I wrote the “First Piano Book” with one goal in mind; to create a progressive collection of solo piano pieces for beginners that are both pleasing to listen to, and which allow beginner pianists to gradually gain confidence in both playing and reading music while developing the skills necessary for exploring more advanced repertoire in the future.
The pieces in the First Piano Book have been composed to develop each hand equally and as students progress through the Volumes they will be introduced to new elements of reading and new technical aspects of playing piano. The great number of pieces here will also allow students to choose their favourite pieces while still gaining the benefits of structured and progressive practice.
Each part of the “First Piano Book” consists of a set of sixteen pieces and has been composed with a specific constraint. In Volume 1, each of the four Parts introduce a new note value beginning with Whole Notes (or Semibreves) in Part I, Half Notes (or Minims) in Part II, Quarter Notes (or Crotchets) in Part III, and Eighth Notes (or Quavers) in Part IV. All of the pieces in Volume 1 can be played with just two fingers (one in each hand) eliminating the need to memorise complex fingerings without limiting the music to just a few notes in close position.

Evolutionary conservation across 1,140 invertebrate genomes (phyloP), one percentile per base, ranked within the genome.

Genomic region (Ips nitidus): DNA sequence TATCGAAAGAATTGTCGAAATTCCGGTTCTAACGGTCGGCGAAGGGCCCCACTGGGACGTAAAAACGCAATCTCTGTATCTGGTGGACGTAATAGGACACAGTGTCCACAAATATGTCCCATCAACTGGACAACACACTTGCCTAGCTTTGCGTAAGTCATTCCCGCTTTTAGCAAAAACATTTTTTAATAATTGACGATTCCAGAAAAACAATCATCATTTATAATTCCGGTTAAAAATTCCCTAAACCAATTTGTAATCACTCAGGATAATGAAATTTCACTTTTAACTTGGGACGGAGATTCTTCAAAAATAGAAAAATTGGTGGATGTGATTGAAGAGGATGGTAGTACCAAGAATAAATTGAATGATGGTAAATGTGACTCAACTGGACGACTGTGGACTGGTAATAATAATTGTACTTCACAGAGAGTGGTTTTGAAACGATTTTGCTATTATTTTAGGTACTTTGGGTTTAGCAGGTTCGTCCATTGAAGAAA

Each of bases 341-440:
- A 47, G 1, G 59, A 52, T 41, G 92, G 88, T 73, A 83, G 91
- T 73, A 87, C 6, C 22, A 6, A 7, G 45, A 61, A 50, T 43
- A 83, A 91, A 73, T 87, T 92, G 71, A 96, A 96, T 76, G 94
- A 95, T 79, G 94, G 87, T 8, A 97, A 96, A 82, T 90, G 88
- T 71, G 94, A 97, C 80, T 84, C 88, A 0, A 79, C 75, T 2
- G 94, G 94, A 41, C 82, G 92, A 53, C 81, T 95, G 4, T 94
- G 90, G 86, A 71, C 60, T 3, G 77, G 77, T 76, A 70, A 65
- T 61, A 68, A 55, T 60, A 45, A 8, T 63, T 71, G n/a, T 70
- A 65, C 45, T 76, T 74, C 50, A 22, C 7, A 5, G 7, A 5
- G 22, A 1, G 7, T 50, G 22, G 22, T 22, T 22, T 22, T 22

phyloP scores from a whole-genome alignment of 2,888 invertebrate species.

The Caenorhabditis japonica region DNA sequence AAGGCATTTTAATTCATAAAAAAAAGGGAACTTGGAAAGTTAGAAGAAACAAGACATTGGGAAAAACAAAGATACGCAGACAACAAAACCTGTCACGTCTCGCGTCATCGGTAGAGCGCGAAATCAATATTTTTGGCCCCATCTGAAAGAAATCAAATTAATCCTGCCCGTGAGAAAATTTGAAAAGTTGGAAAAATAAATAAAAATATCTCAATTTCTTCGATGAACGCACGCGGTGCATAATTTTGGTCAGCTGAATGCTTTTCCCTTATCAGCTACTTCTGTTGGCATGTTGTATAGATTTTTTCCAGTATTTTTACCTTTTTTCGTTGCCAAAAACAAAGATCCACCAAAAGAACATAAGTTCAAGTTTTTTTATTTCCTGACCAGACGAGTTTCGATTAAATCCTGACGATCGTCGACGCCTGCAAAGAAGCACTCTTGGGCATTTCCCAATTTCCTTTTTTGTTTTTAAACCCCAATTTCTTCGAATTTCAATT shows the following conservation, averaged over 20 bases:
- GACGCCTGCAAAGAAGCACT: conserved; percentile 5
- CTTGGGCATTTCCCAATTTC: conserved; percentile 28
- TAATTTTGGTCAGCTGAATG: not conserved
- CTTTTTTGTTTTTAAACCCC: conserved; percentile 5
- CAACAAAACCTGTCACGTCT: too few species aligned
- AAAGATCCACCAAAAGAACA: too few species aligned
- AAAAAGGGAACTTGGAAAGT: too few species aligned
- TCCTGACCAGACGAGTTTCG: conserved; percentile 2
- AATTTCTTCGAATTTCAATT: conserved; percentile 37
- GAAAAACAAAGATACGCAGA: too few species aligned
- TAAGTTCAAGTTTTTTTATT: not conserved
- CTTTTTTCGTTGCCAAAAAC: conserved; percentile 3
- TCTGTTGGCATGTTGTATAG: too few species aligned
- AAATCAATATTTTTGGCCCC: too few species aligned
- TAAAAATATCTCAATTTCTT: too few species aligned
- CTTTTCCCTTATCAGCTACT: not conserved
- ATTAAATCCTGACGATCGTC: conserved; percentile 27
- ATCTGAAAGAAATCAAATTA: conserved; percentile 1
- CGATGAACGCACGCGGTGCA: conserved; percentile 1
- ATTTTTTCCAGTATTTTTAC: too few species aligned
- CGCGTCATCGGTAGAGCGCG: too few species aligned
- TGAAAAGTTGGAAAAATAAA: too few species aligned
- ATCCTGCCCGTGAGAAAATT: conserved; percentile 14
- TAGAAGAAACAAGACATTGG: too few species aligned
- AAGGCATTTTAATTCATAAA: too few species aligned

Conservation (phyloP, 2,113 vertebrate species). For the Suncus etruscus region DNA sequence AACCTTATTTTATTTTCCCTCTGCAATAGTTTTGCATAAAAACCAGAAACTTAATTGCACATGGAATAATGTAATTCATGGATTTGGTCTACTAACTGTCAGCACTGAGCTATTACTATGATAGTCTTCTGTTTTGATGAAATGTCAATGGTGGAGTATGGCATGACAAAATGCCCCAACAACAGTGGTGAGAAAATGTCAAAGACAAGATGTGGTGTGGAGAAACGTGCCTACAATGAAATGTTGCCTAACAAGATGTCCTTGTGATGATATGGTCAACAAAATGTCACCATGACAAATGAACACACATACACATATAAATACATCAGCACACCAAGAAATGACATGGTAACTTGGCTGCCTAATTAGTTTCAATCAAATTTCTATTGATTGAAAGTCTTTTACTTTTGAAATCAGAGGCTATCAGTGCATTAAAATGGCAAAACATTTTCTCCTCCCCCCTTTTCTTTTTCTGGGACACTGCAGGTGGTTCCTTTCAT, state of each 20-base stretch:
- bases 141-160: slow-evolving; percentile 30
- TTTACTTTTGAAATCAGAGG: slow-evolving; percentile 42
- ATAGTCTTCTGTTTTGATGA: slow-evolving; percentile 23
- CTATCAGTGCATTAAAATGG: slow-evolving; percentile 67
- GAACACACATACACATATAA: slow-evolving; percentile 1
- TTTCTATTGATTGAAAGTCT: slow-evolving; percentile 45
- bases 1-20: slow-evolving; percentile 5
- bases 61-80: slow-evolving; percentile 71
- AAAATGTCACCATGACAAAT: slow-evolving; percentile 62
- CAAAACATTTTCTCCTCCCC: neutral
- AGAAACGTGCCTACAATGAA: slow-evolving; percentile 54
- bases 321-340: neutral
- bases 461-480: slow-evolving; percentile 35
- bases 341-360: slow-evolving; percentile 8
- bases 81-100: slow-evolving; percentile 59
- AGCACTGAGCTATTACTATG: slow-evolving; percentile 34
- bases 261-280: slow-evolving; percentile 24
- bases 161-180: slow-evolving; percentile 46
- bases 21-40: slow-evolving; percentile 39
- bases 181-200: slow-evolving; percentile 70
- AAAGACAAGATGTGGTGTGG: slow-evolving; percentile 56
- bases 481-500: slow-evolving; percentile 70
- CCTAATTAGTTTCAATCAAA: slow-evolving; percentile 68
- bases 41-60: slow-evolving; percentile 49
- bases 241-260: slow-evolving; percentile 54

In Volume 2, students begin to play with all fingers in what is popularly known as "five finger position". In Part I students play a five finger melody in one hand and a single repeated note in the other. In Part II, a five finger melody in one hand is accompanied by a single repeated two note chord. In Part III, two five finger melodies are played in parallel. And in Part IV, the student will break free of the five finger constraint, playing a free melody in one hand and a simple two note pattern or chord in the other.
In Volume 3, the student begins to move into the intermediate level, first playing simple two part inventions in Part I, melodies accompanied by two note chords in Part II, three voice chorales in Part III, and in Part IV an ostinato in one hand and a melody or chordal accompaniment in the other.
Click below to listen to the audio and for more details on each Volume and Part.